This article was first published on the Guardian Sustainable Business Blog on April 9, 2013.
Sustainability reporting has only shown which companies are “less bad” when what we really need is a minimum standard
When Deloitte Netherlands published the results of its first zero impact growth monitor (ZIG-M) last year, the press and social media response was overwhelmingly positive. Finally, a methodology to measure the quality of a company’s performance against a “north star” benchmark. And where zero impact growth is not seen as the end point of sustainability, but as the minimal target that all industries, with support from civil society and governments, need to maintain human well-being.
If zero impact growth is to be seen as the gateway to a green and inclusive economy, any adaptation plan must involve parties sharing a world view and accepting their specific roles and responsibilities. Instead of the vertical silo-per-silo perspective shown in the first version of the World Business Council for Sustainable Development’s Vision 2050, a more horizontal process would instigate cross-fertilisation and innovation between industries, still the most untapped resource given the potential of new technologies, ongoing innovation in IT and the availability of big data.
Lack of minimum standards
Most of the technology we need to survive as a human race on a finite planet has already been developed, it’s the human brain that needs a higher level of consciousness to understand how to use it. A north star approach, starting with zero impact growth would be a systemic and culturally-adapted start towards a net-positive impact world. If we can fly to the moon, we should be able to agree on how to safeguard our very own existence.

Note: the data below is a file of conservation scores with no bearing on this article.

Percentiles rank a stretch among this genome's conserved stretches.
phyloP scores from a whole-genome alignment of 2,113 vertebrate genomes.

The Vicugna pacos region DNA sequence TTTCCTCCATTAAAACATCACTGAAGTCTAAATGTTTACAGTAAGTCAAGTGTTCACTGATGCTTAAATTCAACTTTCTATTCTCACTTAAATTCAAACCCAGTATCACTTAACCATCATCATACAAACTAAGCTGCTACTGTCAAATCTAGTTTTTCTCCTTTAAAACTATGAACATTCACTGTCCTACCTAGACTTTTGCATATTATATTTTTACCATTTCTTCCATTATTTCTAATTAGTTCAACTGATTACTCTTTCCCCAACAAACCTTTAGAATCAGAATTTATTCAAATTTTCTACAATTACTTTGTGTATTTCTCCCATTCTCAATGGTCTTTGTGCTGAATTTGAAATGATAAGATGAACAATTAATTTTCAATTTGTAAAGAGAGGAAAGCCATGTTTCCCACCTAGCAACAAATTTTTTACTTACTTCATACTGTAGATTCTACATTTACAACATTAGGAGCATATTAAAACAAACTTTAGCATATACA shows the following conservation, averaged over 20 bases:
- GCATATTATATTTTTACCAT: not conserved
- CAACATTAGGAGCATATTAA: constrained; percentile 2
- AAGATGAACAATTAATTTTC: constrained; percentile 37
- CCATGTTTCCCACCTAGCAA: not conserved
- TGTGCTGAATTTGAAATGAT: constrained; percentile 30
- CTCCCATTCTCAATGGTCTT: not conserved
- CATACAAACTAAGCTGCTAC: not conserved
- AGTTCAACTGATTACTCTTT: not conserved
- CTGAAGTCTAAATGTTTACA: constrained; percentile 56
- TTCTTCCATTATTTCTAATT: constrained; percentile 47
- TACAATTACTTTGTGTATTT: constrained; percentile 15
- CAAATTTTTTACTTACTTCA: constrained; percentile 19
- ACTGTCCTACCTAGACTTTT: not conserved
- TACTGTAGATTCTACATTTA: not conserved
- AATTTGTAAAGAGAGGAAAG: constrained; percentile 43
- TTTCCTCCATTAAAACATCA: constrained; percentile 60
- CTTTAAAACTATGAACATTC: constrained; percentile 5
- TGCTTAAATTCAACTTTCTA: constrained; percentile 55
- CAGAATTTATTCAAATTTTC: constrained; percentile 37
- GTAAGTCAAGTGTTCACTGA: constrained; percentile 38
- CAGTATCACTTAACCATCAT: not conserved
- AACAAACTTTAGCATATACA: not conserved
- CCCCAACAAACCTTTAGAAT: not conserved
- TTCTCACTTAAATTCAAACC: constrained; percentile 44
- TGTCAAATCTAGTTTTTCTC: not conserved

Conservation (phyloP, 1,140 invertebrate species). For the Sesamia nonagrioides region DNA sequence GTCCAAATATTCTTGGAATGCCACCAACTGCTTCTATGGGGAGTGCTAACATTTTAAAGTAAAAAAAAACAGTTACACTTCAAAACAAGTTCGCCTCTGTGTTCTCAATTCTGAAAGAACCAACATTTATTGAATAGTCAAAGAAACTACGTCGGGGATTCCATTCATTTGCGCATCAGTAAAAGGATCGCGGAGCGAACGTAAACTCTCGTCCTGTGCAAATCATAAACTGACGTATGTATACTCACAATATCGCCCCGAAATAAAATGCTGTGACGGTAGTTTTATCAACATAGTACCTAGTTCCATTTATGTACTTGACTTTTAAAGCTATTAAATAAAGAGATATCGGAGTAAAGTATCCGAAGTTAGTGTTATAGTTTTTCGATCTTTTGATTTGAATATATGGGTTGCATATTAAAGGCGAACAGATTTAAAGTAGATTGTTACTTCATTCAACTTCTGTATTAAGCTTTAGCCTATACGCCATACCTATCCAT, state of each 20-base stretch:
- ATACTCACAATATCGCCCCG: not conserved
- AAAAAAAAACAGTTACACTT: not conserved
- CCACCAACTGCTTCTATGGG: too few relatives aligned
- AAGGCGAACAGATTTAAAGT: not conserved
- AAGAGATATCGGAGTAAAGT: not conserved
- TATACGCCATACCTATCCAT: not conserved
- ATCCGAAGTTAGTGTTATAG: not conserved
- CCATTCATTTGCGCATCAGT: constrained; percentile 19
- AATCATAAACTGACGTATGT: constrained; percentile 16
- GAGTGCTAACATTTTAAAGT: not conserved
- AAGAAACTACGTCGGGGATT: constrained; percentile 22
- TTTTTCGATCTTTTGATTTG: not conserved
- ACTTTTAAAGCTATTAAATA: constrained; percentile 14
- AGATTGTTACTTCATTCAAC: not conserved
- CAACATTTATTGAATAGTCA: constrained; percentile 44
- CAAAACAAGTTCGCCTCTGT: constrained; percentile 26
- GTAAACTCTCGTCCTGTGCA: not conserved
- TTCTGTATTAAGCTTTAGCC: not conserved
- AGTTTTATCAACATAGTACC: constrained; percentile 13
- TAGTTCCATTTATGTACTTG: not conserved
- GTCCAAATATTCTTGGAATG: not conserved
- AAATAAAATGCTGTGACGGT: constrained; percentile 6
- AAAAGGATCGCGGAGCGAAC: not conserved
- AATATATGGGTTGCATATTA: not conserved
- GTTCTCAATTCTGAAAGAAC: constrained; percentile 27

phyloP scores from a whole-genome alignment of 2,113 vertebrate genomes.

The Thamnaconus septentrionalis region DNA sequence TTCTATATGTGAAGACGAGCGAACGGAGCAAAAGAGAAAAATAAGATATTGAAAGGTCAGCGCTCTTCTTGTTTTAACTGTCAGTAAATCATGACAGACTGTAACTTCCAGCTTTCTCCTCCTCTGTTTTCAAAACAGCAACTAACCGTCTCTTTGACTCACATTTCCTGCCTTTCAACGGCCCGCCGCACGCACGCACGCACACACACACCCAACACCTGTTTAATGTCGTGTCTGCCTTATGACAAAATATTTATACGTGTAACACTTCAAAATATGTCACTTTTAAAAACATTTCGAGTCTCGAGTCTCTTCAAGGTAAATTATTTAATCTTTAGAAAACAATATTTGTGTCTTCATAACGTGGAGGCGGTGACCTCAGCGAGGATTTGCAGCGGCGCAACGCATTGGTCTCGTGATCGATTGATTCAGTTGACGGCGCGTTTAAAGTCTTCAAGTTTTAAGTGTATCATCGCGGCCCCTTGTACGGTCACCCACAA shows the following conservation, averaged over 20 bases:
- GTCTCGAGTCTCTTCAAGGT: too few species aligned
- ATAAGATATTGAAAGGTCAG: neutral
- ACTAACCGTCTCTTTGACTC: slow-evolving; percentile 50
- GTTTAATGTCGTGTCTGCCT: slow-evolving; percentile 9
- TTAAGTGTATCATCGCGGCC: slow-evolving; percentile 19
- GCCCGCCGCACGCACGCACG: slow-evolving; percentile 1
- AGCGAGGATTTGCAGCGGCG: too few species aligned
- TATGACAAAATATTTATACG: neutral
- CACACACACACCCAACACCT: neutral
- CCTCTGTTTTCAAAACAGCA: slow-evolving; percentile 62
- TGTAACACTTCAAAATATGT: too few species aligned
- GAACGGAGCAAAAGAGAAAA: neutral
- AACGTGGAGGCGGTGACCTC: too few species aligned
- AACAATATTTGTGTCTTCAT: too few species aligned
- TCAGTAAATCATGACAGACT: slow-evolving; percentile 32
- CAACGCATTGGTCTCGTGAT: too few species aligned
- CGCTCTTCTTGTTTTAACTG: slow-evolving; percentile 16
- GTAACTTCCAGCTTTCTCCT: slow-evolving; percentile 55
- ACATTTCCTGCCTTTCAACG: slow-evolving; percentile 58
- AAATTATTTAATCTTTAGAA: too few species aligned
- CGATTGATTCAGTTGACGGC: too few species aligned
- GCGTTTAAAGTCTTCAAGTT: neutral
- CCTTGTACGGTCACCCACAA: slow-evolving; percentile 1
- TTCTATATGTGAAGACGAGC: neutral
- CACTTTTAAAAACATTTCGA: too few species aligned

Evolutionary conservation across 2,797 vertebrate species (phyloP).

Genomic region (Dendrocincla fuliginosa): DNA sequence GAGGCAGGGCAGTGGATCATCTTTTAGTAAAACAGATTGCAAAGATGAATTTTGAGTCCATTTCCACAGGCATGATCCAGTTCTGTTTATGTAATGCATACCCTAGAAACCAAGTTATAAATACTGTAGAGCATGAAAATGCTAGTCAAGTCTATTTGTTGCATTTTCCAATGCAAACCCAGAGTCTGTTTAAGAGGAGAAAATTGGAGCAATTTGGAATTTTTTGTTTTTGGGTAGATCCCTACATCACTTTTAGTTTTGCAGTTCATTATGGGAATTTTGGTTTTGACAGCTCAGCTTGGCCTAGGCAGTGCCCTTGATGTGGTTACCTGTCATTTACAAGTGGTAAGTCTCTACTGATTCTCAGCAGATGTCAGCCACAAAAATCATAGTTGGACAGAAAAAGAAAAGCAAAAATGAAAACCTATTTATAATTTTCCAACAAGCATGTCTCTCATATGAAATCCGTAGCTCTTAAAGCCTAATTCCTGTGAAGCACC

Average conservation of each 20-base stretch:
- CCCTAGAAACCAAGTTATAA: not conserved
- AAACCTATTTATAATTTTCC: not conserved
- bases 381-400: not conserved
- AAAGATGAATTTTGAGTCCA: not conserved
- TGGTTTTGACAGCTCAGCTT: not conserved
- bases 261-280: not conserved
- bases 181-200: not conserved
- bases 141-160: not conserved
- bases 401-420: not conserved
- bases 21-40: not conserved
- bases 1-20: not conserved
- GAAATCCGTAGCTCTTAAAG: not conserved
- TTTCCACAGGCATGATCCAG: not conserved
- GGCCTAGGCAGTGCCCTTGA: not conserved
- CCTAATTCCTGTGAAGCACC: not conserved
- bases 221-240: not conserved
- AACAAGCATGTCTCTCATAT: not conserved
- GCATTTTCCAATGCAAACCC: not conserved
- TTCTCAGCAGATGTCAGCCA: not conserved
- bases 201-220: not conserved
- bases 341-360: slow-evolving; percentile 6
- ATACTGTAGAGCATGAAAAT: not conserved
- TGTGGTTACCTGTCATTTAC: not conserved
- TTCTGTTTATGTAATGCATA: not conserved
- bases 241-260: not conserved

Apart from various gaps that the ZIG-M showed, one aspect became clear – information available through sustainability reports and websites only tells us who is less bad. We seem completely in the dark when it comes to knowing what is minimally good enough. A north star benchmark like zero impact growth would allow exactly that – a good context of sustainability performance, balancing both reduction of negative impacts and increase of positive impacts.
And why don’t we read more about sustainability context and long-term targets, legacies and scenarios in sustainability? The inconvenient truth is because companies often don’t have them, don’t want them, and sometimes hate them given the accountability pressure involved. There are more than enough excuses offered: an increasingly complex world, changing industry landscapes, a shift in world trade, disruptions in the financial markets, the unforeseen reactions from stakeholders, the list continues.
Wriggling out of full sustainability reporting
The most used reporting framework, GRI 3/3.1, allowed companies to sneak away from sustainability context through the simple use of legal boundaries for their reports, meaning that impacts in the value chains, both up and downstream, remained out of scope over the years. Also, when G3 was released, GRI itself was not able to agree on at least a couple of indicators that would inhale micro-macro comparisons (the performance of an organisation against all sorts of planetary limits and/or aspects of well-being). What we have and will continue to have, are efficiency-driven relative indicators, good enough for rankings and ratings, but less useful to put the individual performance into the necessary context.